You teach me to slow down and enjoy every moment, because you show me that change happens daily and you won’t be small forever. You show me that some germs and dirt are okay, because nothing is more fun than crawling around a playground or digging for worms in the garden. You remind me how beautiful a single dandelion on a warm spring day can be, or how wondrous it is that a giant metal bird can fly through the sky with the ease of a real one. You demonstrate to me what it means to have one person to be your world, because I am yours, and—truly—you are mine.

Dear son, sometimes I forget how little you are.

So I will try harder every day. Try harder to laugh. Try harder to be patient. Try harder to take a step back. The one thing I don’t have to try harder to do, though, is to love, because my whole heart swells with joy in every smile you give me.

Dear son, I love you.

20 months and counting: when does postpartum depression end?

I’ve heard the question over and over again, and every time it strikes a nerve: “Well, T isn’t a newborn anymore so is it really postpartum depression?”

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The answer is still “Yes.” Why? Because it’s not really any of your business. Okay, defensiveness aside, because that’s what the medical professionals told me. Postpartum depression can crop up within two years after having a child, and even when it lasts it is still a depressive episode triggered by the changes women go through in pregnancy, childbirth, and postpartum. Voilà, postpartum depression.

If you’ve read some of my other posts about postpartum depression and anxiety, you will have read that I didn’t get help right away. I suffered in silence for over a year. I didn’t want to be that person, that mother, who couldn’t handle motherhood and would forever be labeled as “depressed.” Of course, that was just the depression talking. Now I can see life so much more clearly, and realistically. Depression doesn’t define me as a mother or a person, it just is something I have, like having a freckle or a funny looking toe. It definitely isn’t a favorite attribute, but it is so important to know that it isn’t who I am, and it is something that gets better.*

I’ve been going to therapy and been on medication, and it makes a world of a difference. You know when Dorothy steps out of the fallen house into a world of Technicolor? Yeah, it’s kind of like that.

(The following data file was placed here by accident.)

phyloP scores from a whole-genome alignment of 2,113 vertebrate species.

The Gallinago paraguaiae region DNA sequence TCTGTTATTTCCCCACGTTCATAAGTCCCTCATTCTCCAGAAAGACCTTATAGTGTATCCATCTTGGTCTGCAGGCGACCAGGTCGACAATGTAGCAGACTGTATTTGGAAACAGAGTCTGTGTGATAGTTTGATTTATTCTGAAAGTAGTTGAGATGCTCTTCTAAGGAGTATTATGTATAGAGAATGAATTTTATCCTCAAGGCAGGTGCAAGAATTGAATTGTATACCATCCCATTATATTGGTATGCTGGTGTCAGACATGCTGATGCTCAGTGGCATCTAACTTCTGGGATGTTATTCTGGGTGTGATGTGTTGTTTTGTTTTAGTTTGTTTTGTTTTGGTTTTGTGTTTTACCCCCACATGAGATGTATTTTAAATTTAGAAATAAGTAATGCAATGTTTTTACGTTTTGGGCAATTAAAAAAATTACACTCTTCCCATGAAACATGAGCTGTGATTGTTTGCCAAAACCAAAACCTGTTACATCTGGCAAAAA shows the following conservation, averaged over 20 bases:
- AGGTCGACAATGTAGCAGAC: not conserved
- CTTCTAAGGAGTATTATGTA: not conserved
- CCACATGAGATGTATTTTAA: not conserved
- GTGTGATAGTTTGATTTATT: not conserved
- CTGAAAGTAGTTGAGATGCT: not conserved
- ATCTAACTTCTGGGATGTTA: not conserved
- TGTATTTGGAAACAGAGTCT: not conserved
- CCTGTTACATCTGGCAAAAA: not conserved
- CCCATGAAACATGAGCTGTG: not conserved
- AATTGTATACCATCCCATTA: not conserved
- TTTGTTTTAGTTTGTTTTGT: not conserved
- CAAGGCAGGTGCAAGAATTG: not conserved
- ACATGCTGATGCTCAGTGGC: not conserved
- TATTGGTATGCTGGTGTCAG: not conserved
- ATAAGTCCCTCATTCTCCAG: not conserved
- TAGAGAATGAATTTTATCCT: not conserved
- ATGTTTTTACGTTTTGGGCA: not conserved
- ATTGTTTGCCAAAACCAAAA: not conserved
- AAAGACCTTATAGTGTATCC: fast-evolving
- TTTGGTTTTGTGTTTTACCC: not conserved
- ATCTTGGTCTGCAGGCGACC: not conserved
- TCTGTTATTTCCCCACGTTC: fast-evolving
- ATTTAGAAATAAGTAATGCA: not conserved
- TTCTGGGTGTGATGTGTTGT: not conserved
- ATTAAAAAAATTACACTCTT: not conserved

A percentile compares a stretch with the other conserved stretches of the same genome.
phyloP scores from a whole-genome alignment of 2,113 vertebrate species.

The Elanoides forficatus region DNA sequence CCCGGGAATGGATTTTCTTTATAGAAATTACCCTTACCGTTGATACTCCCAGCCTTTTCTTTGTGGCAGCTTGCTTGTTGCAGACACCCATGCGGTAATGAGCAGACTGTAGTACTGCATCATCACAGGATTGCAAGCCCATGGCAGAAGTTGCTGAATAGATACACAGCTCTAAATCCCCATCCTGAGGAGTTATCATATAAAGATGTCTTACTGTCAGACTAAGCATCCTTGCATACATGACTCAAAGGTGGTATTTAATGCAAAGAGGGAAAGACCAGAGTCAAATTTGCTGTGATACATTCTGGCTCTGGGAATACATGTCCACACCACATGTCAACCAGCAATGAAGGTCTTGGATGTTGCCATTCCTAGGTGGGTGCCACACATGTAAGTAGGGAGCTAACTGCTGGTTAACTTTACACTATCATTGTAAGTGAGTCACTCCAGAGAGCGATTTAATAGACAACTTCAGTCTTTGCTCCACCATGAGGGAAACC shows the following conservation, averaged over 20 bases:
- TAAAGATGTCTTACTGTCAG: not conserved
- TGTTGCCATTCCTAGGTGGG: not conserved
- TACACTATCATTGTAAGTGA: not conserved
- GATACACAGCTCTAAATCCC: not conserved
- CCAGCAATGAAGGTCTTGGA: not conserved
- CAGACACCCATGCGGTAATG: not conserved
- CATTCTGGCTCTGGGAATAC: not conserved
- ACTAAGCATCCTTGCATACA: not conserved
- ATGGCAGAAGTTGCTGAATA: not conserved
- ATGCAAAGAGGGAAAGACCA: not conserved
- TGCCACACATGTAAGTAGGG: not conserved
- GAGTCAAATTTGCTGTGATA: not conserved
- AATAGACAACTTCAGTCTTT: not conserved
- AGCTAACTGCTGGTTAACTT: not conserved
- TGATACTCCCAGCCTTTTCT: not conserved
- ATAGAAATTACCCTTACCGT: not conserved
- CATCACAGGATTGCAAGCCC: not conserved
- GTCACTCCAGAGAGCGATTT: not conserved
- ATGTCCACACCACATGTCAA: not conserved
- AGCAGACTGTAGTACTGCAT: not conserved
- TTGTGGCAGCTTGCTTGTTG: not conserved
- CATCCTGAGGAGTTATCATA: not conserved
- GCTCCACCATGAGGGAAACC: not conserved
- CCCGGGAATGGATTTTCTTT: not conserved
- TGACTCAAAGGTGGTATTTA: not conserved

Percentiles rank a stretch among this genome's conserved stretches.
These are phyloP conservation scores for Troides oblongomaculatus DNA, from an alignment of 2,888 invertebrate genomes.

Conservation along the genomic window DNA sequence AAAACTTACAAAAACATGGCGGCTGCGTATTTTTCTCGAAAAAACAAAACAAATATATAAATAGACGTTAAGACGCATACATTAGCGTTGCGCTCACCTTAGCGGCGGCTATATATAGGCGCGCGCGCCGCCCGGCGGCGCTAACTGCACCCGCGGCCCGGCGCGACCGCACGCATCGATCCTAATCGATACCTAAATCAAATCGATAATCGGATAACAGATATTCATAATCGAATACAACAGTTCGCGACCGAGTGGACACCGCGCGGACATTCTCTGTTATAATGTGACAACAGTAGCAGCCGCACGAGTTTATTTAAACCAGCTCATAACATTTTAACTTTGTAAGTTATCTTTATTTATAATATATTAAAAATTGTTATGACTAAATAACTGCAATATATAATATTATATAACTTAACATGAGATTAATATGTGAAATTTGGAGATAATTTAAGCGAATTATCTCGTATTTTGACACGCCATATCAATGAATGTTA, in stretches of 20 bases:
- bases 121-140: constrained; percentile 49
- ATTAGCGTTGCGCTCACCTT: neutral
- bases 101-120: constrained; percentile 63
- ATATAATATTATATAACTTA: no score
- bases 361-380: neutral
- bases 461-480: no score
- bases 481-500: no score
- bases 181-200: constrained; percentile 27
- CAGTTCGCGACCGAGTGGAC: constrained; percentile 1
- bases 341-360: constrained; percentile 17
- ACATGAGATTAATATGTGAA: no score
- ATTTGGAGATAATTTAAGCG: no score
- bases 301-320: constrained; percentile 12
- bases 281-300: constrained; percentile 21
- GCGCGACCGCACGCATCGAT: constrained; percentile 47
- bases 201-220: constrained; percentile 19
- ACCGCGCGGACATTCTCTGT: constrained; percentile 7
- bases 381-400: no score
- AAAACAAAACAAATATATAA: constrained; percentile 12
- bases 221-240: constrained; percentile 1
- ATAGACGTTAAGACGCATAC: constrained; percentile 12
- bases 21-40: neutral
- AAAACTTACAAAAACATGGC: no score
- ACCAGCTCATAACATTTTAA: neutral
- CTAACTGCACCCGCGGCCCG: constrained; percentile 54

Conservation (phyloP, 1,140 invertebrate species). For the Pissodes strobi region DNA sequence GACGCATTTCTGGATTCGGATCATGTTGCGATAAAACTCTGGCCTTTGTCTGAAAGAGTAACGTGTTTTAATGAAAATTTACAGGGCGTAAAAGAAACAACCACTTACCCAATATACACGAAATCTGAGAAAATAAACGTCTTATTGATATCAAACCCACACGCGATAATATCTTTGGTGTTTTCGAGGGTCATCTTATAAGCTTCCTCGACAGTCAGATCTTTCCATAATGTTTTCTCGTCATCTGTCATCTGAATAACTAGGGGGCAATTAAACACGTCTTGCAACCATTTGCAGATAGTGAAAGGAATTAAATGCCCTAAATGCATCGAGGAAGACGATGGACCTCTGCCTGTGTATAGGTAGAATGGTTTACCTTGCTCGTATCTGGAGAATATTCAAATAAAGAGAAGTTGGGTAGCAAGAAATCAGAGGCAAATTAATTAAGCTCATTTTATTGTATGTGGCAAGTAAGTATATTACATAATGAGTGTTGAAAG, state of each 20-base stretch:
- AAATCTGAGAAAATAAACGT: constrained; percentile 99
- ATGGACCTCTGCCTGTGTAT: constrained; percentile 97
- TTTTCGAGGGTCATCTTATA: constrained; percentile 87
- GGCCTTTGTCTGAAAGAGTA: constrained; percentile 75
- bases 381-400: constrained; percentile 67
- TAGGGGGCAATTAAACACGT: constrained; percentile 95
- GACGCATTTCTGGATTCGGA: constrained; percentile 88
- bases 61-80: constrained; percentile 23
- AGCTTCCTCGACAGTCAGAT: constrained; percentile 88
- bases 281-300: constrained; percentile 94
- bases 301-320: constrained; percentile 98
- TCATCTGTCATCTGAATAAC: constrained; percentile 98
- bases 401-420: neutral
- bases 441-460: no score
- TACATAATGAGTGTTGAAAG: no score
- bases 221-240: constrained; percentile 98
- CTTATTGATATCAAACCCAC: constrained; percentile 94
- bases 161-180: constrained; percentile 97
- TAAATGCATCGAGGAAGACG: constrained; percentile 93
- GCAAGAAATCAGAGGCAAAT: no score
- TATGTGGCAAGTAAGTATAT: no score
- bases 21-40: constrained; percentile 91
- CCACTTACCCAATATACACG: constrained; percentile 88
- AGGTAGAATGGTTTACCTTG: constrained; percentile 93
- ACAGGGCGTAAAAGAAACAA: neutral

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This isn’t to say that I can’t backslide. Depression and anxiety is something that is like your shadow; always present and pretty hard to be rid of. The good thing is the more light you shine in your life and on yourself, the less formidable the shadow becomes. Being proactive and pushing my comfort zone has been an integral part of my improvement. Social activities, organizing the house, painting, writing, and scheduling personal alone time are all key elements in keeping me [mentally] healthy.

So, no, I’m not really sure when postpartum depression ends and just plain ‘ole depression starts. It really doesn’t matter. What matters is that I keep moving, ever forward, in my journey and that I don’t want to ever become “that mom” again. It’s not about what people think or the labels they might stick to you, it’s about being the best mom to your child possible.

 

 

*If you are struggling with depression and/or anxiety and need help, contact your primary physician, ob/gyn or check out: https://ppdsilencesucks.com/

The truth about motherhood: It really doesn’t matter.

Breastfeed your baby to sleep so they are comforted. Don’t breastfeed to sleep or else they will be dependent. Breastfeed for the minimum of a year. Formula is just as good as breastfeeding. Hold them as much as possible as infants. Don’t hold them too much or else they won’t want to be put down. Help your child so they feel supported, but not too much or else they won’t learned independence. No screen time is good for kids. Unless its Facetime or teaching shows. Stimulate your baby with new experiences. Too much stimulation may make your baby cry more. Let your toddler eat whatever they will eat so they get enough calories. Don’t feed your toddler whatever they want or else they will be picky eaters. Expose your child to many new experiences. Don’t overwhelm your child with too many people and places. Your baby doesn’t need to go to the doctor for every little sniffle. A little sniffle can turn into a double ear infection, or need nebulizer treatment, both of which you won’t know they have because you aren’t a doctor.